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Caught in the Act: The Films of Raymond Depardon

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This weekend Facets concludes its retrospective on French filmmaker Raymond Depardon, whose diverse career includes excellent films in several styles. Depardon learned photography as a child and became a photojournalist in his teens. His first films were inspired by the "direct cinema" documentaries of Ricky Leacock and D.A. Pennebaker, but later he made fictional films as well as impressionistic film essays not unlike those of Chris Marker. While Depardon's not a great stylistic innovator, his best work responds intensely and affectingly to its subjects. All films and videos are in French with subtitles. Screenings take place at Facets Cinematheque, 1517 W. Fullerton. For more information call 773-281-4114 or visit www.facets.org.

For Caught in the Act (1995, 109 min.), Depardon got permission to film interrogations of suspects arrested in Paris for minor offenses. They provide a curious subterranean human comedy--from a graffiti artist who can't explain why he sprays subway cars to a woman caught hot-wiring a car who claims that she was trying not to steal it but to open the rear door. Visually the film is best at its most minimal, as in the first third: Depardon uses the same profile shot to show an official interrogating different suspects in the same room, its monotonous severity evoking both the conflict and the tedium of the process. (Saturday, July 10, at 3 PM)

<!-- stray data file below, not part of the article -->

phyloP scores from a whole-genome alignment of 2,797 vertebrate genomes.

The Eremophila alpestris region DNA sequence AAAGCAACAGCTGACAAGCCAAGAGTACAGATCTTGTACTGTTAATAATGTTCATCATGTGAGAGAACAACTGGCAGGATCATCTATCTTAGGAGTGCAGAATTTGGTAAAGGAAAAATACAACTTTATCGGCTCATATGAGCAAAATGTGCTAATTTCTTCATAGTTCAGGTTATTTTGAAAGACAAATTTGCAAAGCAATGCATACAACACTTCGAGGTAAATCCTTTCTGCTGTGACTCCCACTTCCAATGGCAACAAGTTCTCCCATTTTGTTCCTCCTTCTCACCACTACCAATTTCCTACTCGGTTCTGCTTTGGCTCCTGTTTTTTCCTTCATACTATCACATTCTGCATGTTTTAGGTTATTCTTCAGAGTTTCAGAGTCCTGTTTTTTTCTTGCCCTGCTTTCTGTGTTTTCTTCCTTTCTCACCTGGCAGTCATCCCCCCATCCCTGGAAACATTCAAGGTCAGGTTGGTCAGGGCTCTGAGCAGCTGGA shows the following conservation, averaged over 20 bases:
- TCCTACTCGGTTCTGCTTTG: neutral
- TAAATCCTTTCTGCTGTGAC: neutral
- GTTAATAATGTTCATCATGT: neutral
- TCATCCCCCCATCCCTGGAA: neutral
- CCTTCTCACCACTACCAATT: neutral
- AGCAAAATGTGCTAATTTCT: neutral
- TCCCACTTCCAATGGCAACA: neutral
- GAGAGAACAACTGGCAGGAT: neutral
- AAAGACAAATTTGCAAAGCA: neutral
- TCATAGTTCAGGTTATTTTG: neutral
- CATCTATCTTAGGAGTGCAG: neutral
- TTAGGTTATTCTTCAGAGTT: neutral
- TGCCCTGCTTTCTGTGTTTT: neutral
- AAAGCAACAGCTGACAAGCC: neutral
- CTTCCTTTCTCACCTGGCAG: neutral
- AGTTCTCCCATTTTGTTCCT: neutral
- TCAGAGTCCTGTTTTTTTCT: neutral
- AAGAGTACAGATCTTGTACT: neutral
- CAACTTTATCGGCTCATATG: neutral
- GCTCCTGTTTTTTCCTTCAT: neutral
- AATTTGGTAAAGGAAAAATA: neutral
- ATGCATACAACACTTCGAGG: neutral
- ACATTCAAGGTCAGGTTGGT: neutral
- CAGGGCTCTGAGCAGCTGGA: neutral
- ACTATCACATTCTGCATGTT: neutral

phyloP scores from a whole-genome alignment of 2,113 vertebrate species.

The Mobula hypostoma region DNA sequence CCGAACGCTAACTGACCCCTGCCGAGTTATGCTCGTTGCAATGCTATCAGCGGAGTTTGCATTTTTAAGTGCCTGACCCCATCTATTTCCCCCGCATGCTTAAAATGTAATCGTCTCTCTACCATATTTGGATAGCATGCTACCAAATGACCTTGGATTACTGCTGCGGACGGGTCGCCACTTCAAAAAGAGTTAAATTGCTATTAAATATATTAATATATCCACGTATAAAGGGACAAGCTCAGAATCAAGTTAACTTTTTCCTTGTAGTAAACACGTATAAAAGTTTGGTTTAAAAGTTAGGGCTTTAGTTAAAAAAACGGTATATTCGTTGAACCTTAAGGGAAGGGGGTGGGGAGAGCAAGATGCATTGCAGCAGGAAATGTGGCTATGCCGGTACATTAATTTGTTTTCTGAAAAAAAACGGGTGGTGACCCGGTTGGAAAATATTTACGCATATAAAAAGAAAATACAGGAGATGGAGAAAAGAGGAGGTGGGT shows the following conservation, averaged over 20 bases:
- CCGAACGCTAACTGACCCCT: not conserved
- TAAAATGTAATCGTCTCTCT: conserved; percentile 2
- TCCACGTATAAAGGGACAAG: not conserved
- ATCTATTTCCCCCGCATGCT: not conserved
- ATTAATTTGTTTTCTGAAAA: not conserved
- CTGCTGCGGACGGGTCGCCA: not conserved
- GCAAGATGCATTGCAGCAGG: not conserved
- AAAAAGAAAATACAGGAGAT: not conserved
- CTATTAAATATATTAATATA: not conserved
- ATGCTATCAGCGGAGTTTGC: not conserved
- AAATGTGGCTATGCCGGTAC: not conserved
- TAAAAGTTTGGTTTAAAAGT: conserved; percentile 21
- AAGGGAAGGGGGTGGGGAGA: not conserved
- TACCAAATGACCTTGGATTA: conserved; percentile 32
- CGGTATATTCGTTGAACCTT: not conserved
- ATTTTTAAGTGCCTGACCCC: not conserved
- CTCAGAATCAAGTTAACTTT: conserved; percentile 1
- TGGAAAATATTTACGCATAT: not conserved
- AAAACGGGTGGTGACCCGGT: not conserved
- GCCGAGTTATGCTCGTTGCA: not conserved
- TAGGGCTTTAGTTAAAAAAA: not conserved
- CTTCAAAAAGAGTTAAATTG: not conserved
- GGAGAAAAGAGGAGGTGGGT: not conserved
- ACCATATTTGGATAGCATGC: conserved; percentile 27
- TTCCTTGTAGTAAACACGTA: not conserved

Emergencies (1987, 94 min.), in the tradition of direct cinema, examines the psychiatric emergency room of a Paris hospital. The patients, among them a coldly rational 65-year-old man who's just tried to hang himself and asks for "help" in the form of cyanide, are morbidly fascinating. (Saturday, July 10, at 5 PM)

In the autobiographical essay film Les annees declic (1983, 67 min.), Depardon revisits photographs he took between 1957 and 1977. A voice-over detailing his early career accompanies shots of movie stars at events such as the opening night of Breathless, while inserted images of the photographer's face embed his identity in the images he's created. Also on the program is Contacts, William Klein's video short about Depardon. (Sunday, July 11, at 3 PM) --Fred Camper

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